# An intuitive explanation regarding propagation of mechanical waves

I was studying mechanical waves today and have questions regarding how a pulse is propagated on a string and its reflection and transmission at a boundary and I hope I can find help here.

First, regarding the propagation of a pulse. Let us assume we have a taut rope and I introduce a pulse in it by whipping one end. When I whip the rope at an end, I apply some force and displace the particles at that end which generates some kinetic energy which must propagate along the rope. I am to understand that each energized particle provides a force for its neighboring particle to displace along the $y$-axis (which is how the energy propagates). What is the force that restores these energized particles back to their initial position? Is it the reaction force according to Newton's third law) from the neighboring particles they just displaced or is it a component of the tension of the string? If it is due to the tension of the string (as I believe it is), what about the reaction force which the neighboring particle should exert? What effect does this reaction force have on the rope? Please give me a clear idea of how this full propagation takes place.

The blue arrows depicts the restoring force. Now if I have clamped the other end of the rope, the pulse is reflected back inverted. Can you provide an intuitive explanation on how this inversion takes place? I read that the reaction force from the rigid particle causes this inversion, but since the last clamped particle of the rope can not even move, how is the energy due to this force even propagated back and transferred to the adjacent particle which can move? The usual explanation for how a wave is propagated is that when one particle is disturbed (say, moved up), it exerts a pull on another, which in turn exerts a pull on the next one, and so on. In other words, to exert a pull or push on the next particle there must be some movement/disturbance of the previous one. But the particle is clamped.

• No offence, but two points: 1. I gave up after your 10th question, you could think of splitting this up into a set of questions to improve your chances of getting an answer and 2. Any first year physics book will tell you more than can be detailed here, e.g. Halliday and Resnick or a myriad others, the answers to some of questions are already on the web, e.g. inversion of string on a rope:physicsclassroom.com/class/waves/Lesson-3/Boundary-Behavior – user81619 Nov 17 '15 at 13:46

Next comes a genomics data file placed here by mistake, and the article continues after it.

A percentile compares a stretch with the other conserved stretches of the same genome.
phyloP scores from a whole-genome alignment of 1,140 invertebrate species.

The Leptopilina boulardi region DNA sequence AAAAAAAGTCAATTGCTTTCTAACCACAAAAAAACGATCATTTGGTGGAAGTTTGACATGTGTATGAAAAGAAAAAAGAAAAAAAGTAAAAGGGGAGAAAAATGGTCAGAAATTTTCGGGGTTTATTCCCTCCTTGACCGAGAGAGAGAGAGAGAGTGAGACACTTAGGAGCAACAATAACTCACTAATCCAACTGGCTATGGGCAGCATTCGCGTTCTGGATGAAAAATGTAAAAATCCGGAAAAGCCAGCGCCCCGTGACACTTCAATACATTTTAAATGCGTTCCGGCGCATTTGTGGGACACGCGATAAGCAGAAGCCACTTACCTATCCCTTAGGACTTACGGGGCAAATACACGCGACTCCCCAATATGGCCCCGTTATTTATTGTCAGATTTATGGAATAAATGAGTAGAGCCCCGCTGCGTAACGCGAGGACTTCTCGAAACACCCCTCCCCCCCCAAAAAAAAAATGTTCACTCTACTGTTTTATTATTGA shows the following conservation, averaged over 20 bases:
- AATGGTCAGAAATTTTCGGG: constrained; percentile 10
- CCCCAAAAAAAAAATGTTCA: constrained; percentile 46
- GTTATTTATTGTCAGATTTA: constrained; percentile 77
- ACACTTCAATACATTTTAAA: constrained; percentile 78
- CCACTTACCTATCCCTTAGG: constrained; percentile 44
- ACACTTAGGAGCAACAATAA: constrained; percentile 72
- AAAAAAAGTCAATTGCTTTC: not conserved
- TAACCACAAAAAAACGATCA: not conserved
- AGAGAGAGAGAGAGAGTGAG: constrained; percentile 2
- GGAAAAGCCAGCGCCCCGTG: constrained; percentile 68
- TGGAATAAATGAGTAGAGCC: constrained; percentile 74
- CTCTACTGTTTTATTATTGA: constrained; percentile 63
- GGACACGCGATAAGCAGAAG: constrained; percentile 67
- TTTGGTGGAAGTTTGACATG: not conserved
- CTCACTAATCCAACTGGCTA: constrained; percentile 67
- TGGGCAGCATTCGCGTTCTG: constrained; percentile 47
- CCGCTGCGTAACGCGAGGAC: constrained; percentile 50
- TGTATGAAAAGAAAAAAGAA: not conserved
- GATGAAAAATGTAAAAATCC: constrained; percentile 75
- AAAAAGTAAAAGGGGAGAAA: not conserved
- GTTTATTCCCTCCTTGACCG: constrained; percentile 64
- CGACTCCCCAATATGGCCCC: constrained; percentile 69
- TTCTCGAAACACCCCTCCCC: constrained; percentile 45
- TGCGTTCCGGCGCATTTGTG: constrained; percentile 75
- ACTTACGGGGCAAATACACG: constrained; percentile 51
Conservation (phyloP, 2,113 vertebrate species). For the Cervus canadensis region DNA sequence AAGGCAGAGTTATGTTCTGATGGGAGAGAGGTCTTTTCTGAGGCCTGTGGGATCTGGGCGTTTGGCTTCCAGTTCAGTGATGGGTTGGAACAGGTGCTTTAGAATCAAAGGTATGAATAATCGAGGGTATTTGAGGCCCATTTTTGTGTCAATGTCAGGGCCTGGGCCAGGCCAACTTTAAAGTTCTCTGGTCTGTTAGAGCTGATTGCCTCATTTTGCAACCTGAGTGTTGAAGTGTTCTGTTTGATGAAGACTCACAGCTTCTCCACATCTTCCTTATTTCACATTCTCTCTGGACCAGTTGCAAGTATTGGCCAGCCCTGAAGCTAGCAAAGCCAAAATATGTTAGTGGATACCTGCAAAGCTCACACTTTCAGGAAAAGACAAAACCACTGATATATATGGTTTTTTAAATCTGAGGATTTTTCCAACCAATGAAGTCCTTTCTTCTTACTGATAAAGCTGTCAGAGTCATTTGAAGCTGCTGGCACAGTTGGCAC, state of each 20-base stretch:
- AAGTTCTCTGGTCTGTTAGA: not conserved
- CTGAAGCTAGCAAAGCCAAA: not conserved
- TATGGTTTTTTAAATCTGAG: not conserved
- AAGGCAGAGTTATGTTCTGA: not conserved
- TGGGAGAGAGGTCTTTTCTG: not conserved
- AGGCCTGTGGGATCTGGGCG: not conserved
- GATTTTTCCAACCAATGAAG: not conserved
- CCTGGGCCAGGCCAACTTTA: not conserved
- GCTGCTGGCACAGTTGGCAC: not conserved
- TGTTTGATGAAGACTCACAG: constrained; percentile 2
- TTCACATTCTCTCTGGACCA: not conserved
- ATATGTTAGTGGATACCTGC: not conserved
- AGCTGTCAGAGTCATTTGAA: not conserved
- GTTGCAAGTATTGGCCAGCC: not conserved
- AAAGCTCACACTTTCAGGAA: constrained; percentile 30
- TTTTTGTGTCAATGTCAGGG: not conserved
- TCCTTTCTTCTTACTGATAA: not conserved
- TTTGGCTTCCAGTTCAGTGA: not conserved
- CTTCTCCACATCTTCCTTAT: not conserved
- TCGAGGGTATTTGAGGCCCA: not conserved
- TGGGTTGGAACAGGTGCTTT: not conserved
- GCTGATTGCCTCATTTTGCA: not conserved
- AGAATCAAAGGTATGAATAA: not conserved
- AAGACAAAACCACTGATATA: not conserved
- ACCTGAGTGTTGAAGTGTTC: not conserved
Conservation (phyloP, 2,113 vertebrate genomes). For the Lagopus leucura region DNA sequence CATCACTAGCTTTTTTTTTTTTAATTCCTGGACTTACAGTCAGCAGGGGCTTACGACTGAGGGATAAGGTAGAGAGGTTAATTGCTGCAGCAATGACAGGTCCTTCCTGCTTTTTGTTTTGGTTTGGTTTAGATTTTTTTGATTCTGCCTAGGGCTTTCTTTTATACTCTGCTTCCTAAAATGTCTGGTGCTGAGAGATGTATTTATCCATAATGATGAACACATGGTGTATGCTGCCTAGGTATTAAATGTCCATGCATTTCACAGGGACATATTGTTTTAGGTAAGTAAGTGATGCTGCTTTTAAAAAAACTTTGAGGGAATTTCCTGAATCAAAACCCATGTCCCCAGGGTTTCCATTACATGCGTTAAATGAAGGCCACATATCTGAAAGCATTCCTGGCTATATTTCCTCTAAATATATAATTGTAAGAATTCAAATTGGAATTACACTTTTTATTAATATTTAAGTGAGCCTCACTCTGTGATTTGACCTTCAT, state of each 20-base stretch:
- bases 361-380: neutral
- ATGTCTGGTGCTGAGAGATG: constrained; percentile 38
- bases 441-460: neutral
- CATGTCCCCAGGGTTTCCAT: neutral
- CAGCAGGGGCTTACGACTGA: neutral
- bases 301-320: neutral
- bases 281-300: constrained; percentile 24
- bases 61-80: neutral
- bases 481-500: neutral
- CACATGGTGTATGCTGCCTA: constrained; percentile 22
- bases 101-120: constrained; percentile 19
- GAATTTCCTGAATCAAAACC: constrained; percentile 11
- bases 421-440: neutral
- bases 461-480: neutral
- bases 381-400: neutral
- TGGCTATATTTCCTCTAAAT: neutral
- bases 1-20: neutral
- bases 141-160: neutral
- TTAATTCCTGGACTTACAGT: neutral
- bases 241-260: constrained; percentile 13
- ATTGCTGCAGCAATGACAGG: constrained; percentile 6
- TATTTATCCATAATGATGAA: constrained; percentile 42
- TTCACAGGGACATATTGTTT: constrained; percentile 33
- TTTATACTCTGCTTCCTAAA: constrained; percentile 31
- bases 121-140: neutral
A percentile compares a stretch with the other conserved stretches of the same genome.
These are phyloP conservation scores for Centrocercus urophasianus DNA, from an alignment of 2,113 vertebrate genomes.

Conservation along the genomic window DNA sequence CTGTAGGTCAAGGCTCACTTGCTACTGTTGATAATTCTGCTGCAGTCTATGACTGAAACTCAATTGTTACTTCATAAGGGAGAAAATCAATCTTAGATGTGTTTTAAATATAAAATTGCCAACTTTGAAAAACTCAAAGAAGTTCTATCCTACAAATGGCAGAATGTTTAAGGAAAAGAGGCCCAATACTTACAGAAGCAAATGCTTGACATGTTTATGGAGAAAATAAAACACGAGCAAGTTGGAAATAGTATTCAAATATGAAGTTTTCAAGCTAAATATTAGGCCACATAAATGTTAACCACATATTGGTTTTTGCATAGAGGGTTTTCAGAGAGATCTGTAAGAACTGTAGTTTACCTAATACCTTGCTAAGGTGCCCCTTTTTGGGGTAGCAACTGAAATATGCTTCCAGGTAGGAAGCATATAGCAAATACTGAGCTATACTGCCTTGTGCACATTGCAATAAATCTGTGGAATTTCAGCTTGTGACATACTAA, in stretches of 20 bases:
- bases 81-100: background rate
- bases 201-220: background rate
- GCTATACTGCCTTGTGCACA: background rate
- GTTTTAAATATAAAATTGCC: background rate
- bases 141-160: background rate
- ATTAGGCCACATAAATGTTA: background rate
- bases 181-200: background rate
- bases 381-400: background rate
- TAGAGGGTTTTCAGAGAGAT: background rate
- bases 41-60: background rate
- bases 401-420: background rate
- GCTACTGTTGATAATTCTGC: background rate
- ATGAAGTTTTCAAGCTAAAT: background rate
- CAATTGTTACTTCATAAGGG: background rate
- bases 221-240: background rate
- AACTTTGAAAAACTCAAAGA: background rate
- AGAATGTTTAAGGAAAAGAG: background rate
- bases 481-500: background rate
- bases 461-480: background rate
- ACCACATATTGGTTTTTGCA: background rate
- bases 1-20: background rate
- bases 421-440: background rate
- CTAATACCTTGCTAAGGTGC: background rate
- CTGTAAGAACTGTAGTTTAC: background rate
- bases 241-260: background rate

• I visited the link you linked and it doesn't provide a great explanation imo. It just says that the inversion is due to the third law of newton without giving any kind of explanation of how the energy is propagated from a fixed point. To me, article states facts rather than explaining them. I thought of including all my questions in one because I feel they are closely inter related and it would be easier to answer them in a flow. I do not have access to the book you mentioned and the book I am referring to has not given an adequate explanation. – its4nitya Nov 17 '15 at 13:52
• @c0smicVorTeX: You are right that physics classroom is quite childish & doesn't explain to the deep. But as count_to_10 said, please split up your questions; don't ask several questions at a time, no matter how closely related they are. – user36790 Nov 17 '15 at 13:58
• Okay I shall split the question into 2. – its4nitya Nov 17 '15 at 14:02
• Remove the second part & only keep the first part of how the force or tension interacts. – user36790 Nov 17 '15 at 14:02

Try to think the rope made up of small solid balls connected with springs. When you make the bump as shown in your picture the springs are expanded. Now you let go of it. The rising ball applies force upward to the ball on its right. The already expanded springs soon tend to decompress again. In doing so the the falling ball applies a downward force to ball at left. This is how the bump shape moves in the forward direction. The balls at the right keep providing upward force for the forth coming right balls.

When the wave reaches the end which is clamped the right most ball has to remain fixed. All the energy reaches the spring connected with the right most ball. The second last ball will remain high until half of the bump doesn't disappear. Now if there were no clamp the rest half bum had to fall usually. But now it will fall usually + the last spring will decompress very hard and will shake the half bump in downward direction. This will make a reflected bump in the downward direction.

You can similarly conceive the interference of waves on a rope with this model.

• So basically it is the tension force that is driving the wave forward and there is no other force acting on the wave ? – its4nitya Nov 17 '15 at 15:33
• Well, nothing is really going forward. The bits of string are just going up and down, but in such a way so that the location where these oscillations are happening most moves to the right over time. It can be misleading to think of a wave as an object that you push and pull on, even though waves do carry energy and momentum. – knzhou Nov 18 '15 at 6:44
• @KevinZhou I edited there. I meant the bumped shape moves forward not the particles of string. – user31782 Nov 18 '15 at 8:24
• @c0smicVorTeX Yes. In books they usually use the tension force to explain all this stuff. Tension is actually similar to spring forces in this model. You can consider the chemical bonds between consecutive molecules as springs for the sake of simplicity. – user31782 Nov 18 '15 at 8:26
• You are welcome. I am not an expert in physics. This is just how I conceptualized waves on strings in my school days. I mean this is just my personal idea -- I don't know if it is 100% right. – user31782 Nov 18 '15 at 9:05